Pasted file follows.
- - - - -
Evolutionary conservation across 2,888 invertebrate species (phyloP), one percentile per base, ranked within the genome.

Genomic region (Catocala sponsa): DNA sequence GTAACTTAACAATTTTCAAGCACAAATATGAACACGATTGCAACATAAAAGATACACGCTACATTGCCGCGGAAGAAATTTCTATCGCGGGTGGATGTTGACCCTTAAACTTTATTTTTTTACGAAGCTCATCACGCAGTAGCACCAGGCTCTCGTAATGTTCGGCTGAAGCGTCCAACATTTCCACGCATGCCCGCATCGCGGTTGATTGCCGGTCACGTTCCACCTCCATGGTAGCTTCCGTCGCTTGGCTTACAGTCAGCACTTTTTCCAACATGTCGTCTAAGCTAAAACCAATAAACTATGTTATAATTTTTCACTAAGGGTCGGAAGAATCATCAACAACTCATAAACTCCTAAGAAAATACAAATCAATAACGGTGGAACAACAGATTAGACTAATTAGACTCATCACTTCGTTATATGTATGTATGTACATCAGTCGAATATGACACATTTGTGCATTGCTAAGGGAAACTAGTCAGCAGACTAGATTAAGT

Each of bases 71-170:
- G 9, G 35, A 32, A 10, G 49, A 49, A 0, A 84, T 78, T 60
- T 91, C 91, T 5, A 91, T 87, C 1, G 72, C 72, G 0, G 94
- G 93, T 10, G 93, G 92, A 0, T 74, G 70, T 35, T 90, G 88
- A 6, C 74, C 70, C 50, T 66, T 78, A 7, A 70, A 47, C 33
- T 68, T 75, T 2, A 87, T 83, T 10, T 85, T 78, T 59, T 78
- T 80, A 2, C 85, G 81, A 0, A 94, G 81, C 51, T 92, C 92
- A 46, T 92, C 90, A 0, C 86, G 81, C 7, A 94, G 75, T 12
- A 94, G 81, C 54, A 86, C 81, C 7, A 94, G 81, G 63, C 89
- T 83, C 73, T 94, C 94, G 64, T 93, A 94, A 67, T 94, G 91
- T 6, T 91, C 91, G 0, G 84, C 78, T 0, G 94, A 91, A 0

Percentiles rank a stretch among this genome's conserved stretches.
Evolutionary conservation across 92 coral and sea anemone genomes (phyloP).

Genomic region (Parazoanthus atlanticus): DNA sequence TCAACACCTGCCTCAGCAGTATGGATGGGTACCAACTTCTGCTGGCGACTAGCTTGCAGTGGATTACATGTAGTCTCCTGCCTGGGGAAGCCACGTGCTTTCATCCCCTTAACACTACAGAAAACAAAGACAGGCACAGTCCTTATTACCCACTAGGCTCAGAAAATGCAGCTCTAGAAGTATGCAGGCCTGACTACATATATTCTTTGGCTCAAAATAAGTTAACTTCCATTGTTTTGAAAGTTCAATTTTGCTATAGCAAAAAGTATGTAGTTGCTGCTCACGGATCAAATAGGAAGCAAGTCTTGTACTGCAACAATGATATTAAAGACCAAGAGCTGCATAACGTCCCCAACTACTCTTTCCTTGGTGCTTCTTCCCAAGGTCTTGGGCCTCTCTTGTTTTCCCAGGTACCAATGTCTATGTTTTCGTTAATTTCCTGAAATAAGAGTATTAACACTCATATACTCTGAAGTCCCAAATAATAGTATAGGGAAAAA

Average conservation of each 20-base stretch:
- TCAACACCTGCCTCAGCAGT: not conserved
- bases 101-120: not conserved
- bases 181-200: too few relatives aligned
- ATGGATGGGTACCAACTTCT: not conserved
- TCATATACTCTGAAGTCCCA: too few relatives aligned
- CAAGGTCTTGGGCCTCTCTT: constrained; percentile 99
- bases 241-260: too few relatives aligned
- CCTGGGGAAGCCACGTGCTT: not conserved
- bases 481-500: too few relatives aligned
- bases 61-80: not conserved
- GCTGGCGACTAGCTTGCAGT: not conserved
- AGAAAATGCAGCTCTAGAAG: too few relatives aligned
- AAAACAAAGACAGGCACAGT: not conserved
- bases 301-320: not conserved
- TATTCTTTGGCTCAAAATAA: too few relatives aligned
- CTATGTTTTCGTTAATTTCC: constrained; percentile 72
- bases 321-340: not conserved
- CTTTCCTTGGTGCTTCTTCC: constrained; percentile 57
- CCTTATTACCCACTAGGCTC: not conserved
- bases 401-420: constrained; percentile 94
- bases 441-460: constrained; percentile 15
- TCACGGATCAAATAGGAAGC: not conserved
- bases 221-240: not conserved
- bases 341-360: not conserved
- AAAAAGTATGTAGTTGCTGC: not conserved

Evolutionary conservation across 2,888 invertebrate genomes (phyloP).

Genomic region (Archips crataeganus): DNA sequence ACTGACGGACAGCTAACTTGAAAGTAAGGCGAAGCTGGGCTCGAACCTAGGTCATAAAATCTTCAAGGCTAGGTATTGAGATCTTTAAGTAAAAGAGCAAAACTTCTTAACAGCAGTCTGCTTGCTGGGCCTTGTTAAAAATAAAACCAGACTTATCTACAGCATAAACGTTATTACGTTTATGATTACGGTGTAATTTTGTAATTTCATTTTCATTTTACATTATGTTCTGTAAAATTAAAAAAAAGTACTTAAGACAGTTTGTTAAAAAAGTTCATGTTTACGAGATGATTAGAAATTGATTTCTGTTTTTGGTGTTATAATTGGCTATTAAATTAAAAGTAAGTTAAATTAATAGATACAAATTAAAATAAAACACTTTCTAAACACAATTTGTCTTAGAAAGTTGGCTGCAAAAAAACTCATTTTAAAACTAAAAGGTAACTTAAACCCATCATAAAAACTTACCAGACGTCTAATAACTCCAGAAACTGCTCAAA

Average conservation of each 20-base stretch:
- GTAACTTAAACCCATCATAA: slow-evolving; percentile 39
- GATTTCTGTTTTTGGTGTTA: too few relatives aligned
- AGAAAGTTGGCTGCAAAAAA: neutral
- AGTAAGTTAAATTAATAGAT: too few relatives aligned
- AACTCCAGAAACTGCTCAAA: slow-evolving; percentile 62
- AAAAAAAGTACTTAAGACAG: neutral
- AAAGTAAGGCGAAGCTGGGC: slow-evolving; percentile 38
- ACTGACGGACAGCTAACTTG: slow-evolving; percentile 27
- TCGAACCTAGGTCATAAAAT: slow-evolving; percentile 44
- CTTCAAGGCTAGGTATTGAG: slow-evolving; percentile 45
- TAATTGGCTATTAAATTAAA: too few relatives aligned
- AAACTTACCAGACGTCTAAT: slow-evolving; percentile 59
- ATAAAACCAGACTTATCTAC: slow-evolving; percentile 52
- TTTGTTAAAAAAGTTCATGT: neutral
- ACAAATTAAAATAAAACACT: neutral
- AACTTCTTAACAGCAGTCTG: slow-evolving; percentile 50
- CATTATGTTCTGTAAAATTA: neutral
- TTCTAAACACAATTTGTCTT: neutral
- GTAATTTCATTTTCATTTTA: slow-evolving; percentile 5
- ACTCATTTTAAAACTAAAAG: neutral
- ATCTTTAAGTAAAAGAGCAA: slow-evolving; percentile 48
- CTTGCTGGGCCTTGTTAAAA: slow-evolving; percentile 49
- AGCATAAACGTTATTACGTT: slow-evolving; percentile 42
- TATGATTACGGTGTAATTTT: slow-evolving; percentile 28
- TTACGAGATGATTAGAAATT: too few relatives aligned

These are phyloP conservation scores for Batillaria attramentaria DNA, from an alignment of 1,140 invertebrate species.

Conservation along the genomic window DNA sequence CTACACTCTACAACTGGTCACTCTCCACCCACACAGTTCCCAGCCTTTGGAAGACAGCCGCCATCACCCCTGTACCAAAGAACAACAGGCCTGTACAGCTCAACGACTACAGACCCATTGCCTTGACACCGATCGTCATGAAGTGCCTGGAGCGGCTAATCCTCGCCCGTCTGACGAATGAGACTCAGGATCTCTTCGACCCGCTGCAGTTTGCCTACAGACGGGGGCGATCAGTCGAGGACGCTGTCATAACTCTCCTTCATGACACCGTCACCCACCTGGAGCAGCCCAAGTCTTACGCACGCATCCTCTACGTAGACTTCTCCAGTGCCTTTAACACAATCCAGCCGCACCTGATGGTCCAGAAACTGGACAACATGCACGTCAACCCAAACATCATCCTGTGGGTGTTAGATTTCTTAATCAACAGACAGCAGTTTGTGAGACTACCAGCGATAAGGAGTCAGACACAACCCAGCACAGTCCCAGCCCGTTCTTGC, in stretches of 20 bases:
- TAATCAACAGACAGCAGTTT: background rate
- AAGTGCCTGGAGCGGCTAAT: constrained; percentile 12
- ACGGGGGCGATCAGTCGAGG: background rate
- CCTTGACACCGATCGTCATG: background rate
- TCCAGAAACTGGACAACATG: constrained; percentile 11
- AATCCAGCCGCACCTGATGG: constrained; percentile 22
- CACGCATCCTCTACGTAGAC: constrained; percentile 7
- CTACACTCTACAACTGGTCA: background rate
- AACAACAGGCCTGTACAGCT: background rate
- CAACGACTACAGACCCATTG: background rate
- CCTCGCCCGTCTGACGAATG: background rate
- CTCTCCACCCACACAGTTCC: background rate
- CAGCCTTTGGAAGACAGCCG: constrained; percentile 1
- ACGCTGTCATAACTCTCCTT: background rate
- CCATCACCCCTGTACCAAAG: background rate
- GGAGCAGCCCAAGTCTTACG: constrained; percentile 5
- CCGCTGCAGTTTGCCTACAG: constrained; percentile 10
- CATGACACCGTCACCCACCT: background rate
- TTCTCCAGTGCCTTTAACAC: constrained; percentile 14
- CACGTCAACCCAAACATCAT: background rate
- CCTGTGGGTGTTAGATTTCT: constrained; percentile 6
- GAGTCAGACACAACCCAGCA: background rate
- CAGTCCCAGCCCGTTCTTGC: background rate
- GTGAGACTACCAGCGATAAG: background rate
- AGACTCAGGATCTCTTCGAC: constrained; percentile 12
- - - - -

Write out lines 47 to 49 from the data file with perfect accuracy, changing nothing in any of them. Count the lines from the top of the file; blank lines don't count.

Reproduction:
- GATTTCTGTTTTTGGTGTTA: too few relatives aligned
- AGAAAGTTGGCTGCAAAAAA: neutral
- AGTAAGTTAAATTAATAGAT: too few relatives aligned